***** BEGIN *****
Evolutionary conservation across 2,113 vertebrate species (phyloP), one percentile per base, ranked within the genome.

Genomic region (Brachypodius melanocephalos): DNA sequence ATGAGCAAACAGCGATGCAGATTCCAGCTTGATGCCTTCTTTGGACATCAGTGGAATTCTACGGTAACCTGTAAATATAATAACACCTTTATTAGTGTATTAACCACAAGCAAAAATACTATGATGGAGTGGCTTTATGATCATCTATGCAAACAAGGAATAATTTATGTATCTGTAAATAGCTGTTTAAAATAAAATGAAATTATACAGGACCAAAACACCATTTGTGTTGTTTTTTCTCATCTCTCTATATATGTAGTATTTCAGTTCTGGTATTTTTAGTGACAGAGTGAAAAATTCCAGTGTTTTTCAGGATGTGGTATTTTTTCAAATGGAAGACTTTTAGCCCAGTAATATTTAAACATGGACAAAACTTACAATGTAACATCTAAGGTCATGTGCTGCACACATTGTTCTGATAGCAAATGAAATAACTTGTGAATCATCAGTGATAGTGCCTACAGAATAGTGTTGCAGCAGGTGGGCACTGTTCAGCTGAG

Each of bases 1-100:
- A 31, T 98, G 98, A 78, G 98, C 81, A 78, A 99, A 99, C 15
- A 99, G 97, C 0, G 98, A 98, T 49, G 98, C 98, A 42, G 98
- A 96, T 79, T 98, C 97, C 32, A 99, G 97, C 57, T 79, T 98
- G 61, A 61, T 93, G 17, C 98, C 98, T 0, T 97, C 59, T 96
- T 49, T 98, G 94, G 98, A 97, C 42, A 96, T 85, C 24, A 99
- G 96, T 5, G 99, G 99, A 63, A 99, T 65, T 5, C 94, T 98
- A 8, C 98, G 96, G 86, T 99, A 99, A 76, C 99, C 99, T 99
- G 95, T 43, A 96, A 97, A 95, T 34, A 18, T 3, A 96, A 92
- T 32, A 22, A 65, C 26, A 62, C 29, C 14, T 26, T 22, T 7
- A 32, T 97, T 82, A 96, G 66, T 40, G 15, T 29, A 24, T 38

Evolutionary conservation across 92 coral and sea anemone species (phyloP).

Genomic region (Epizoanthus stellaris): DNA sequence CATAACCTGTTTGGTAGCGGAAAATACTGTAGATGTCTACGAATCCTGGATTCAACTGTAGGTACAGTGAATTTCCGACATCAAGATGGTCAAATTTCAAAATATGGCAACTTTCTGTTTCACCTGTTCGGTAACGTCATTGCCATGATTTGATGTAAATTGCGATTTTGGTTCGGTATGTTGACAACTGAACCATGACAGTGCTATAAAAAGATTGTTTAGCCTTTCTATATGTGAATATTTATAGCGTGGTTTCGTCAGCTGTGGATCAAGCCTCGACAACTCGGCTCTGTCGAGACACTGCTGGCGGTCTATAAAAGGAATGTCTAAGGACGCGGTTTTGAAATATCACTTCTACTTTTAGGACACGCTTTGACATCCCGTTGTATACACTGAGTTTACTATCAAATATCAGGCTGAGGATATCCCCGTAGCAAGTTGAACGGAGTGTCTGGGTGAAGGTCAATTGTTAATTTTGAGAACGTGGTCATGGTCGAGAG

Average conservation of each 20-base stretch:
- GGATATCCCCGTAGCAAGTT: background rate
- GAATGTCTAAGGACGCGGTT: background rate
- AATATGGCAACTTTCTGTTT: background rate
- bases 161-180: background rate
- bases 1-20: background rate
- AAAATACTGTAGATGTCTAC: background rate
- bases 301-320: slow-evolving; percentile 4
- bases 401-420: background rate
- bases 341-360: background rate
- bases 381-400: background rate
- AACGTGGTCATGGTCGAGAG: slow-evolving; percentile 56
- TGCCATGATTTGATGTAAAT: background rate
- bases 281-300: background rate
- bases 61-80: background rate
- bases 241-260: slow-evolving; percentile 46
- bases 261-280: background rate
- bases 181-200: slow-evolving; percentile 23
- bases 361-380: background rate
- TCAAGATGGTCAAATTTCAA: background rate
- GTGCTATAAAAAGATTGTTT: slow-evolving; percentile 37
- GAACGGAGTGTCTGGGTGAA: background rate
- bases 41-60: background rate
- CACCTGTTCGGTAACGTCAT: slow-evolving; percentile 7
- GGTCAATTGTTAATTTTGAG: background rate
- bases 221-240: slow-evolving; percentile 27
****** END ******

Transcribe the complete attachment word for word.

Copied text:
Evolutionary conservation across 2,113 vertebrate species (phyloP), one percentile per base, ranked within the genome.

Genomic region (Brachypodius melanocephalos): DNA sequence ATGAGCAAACAGCGATGCAGATTCCAGCTTGATGCCTTCTTTGGACATCAGTGGAATTCTACGGTAACCTGTAAATATAATAACACCTTTATTAGTGTATTAACCACAAGCAAAAATACTATGATGGAGTGGCTTTATGATCATCTATGCAAACAAGGAATAATTTATGTATCTGTAAATAGCTGTTTAAAATAAAATGAAATTATACAGGACCAAAACACCATTTGTGTTGTTTTTTCTCATCTCTCTATATATGTAGTATTTCAGTTCTGGTATTTTTAGTGACAGAGTGAAAAATTCCAGTGTTTTTCAGGATGTGGTATTTTTTCAAATGGAAGACTTTTAGCCCAGTAATATTTAAACATGGACAAAACTTACAATGTAACATCTAAGGTCATGTGCTGCACACATTGTTCTGATAGCAAATGAAATAACTTGTGAATCATCAGTGATAGTGCCTACAGAATAGTGTTGCAGCAGGTGGGCACTGTTCAGCTGAG

Each of bases 1-100:
- A 31, T 98, G 98, A 78, G 98, C 81, A 78, A 99, A 99, C 15
- A 99, G 97, C 0, G 98, A 98, T 49, G 98, C 98, A 42, G 98
- A 96, T 79, T 98, C 97, C 32, A 99, G 97, C 57, T 79, T 98
- G 61, A 61, T 93, G 17, C 98, C 98, T 0, T 97, C 59, T 96
- T 49, T 98, G 94, G 98, A 97, C 42, A 96, T 85, C 24, A 99
- G 96, T 5, G 99, G 99, A 63, A 99, T 65, T 5, C 94, T 98
- A 8, C 98, G 96, G 86, T 99, A 99, A 76, C 99, C 99, T 99
- G 95, T 43, A 96, A 97, A 95, T 34, A 18, T 3, A 96, A 92
- T 32, A 22, A 65, C 26, A 62, C 29, C 14, T 26, T 22, T 7
- A 32, T 97, T 82, A 96, G 66, T 40, G 15, T 29, A 24, T 38

Evolutionary conservation across 92 coral and sea anemone species (phyloP).

Genomic region (Epizoanthus stellaris): DNA sequence CATAACCTGTTTGGTAGCGGAAAATACTGTAGATGTCTACGAATCCTGGATTCAACTGTAGGTACAGTGAATTTCCGACATCAAGATGGTCAAATTTCAAAATATGGCAACTTTCTGTTTCACCTGTTCGGTAACGTCATTGCCATGATTTGATGTAAATTGCGATTTTGGTTCGGTATGTTGACAACTGAACCATGACAGTGCTATAAAAAGATTGTTTAGCCTTTCTATATGTGAATATTTATAGCGTGGTTTCGTCAGCTGTGGATCAAGCCTCGACAACTCGGCTCTGTCGAGACACTGCTGGCGGTCTATAAAAGGAATGTCTAAGGACGCGGTTTTGAAATATCACTTCTACTTTTAGGACACGCTTTGACATCCCGTTGTATACACTGAGTTTACTATCAAATATCAGGCTGAGGATATCCCCGTAGCAAGTTGAACGGAGTGTCTGGGTGAAGGTCAATTGTTAATTTTGAGAACGTGGTCATGGTCGAGAG

Average conservation of each 20-base stretch:
- GGATATCCCCGTAGCAAGTT: background rate
- GAATGTCTAAGGACGCGGTT: background rate
- AATATGGCAACTTTCTGTTT: background rate
- bases 161-180: background rate
- bases 1-20: background rate
- AAAATACTGTAGATGTCTAC: background rate
- bases 301-320: slow-evolving; percentile 4
- bases 401-420: background rate
- bases 341-360: background rate
- bases 381-400: background rate
- AACGTGGTCATGGTCGAGAG: slow-evolving; percentile 56
- TGCCATGATTTGATGTAAAT: background rate
- bases 281-300: background rate
- bases 61-80: background rate
- bases 241-260: slow-evolving; percentile 46
- bases 261-280: background rate
- bases 181-200: slow-evolving; percentile 23
- bases 361-380: background rate
- TCAAGATGGTCAAATTTCAA: background rate
- GTGCTATAAAAAGATTGTTT: slow-evolving; percentile 37
- GAACGGAGTGTCTGGGTGAA: background rate
- bases 41-60: background rate
- CACCTGTTCGGTAACGTCAT: slow-evolving; percentile 7
- GGTCAATTGTTAATTTTGAG: background rate
- bases 221-240: slow-evolving; percentile 27